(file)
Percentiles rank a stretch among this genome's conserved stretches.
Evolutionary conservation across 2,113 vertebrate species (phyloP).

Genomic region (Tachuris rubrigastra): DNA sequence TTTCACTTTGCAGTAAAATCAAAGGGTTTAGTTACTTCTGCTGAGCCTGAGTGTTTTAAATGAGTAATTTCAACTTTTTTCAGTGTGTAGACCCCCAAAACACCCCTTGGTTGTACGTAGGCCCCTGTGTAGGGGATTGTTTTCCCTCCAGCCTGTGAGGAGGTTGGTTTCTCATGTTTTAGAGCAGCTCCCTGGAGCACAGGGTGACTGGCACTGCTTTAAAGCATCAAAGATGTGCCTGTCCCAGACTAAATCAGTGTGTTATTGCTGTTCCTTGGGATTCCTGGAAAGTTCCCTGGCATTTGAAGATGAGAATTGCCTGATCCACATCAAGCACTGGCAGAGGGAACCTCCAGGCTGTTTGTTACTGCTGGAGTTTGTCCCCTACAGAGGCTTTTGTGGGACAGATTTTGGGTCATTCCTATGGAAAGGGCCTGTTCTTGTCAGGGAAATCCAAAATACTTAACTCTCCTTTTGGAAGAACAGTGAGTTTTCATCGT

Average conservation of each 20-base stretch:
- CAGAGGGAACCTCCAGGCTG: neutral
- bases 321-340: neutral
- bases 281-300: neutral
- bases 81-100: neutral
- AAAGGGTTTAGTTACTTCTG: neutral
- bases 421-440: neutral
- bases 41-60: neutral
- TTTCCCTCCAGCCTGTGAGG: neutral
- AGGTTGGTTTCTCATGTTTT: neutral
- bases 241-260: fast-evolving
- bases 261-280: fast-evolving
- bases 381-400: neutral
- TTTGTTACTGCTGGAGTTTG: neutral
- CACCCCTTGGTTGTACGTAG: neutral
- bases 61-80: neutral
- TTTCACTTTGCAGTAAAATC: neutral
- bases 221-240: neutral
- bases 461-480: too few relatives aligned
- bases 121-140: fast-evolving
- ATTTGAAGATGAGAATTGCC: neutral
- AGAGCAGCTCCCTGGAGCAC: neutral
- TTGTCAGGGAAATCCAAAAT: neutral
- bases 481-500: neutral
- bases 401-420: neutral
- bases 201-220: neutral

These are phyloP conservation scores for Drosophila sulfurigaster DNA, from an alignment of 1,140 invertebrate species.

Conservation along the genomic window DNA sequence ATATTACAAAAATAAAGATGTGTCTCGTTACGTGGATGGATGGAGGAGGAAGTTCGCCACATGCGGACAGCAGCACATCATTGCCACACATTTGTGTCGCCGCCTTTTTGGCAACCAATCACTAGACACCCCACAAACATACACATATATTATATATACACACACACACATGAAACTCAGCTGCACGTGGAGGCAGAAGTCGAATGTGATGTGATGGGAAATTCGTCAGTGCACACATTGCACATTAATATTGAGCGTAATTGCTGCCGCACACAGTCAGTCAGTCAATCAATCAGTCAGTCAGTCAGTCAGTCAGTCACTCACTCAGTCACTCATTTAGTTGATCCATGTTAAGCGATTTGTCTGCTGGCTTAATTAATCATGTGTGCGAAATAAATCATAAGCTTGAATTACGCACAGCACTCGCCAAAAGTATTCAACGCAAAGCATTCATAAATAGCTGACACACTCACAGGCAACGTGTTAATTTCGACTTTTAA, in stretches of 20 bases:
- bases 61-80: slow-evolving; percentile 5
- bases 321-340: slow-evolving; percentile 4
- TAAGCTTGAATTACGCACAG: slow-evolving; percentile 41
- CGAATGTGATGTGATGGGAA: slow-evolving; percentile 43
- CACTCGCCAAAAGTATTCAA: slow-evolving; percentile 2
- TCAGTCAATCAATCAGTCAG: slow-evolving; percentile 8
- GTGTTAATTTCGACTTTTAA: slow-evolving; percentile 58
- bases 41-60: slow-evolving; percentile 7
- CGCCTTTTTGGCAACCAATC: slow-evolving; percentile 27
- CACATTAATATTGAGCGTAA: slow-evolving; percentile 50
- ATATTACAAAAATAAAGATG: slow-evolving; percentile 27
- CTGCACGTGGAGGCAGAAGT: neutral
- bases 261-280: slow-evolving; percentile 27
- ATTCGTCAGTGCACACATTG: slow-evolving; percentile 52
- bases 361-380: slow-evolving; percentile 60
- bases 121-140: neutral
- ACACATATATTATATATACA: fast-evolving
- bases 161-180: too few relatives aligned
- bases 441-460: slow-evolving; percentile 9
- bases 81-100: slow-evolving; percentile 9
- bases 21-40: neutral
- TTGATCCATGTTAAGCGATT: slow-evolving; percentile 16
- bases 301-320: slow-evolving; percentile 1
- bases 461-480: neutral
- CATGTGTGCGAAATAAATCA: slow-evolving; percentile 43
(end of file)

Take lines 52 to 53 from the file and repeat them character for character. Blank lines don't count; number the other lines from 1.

- bases 21-40: neutral
- TTGATCCATGTTAAGCGATT: slow-evolving; percentile 16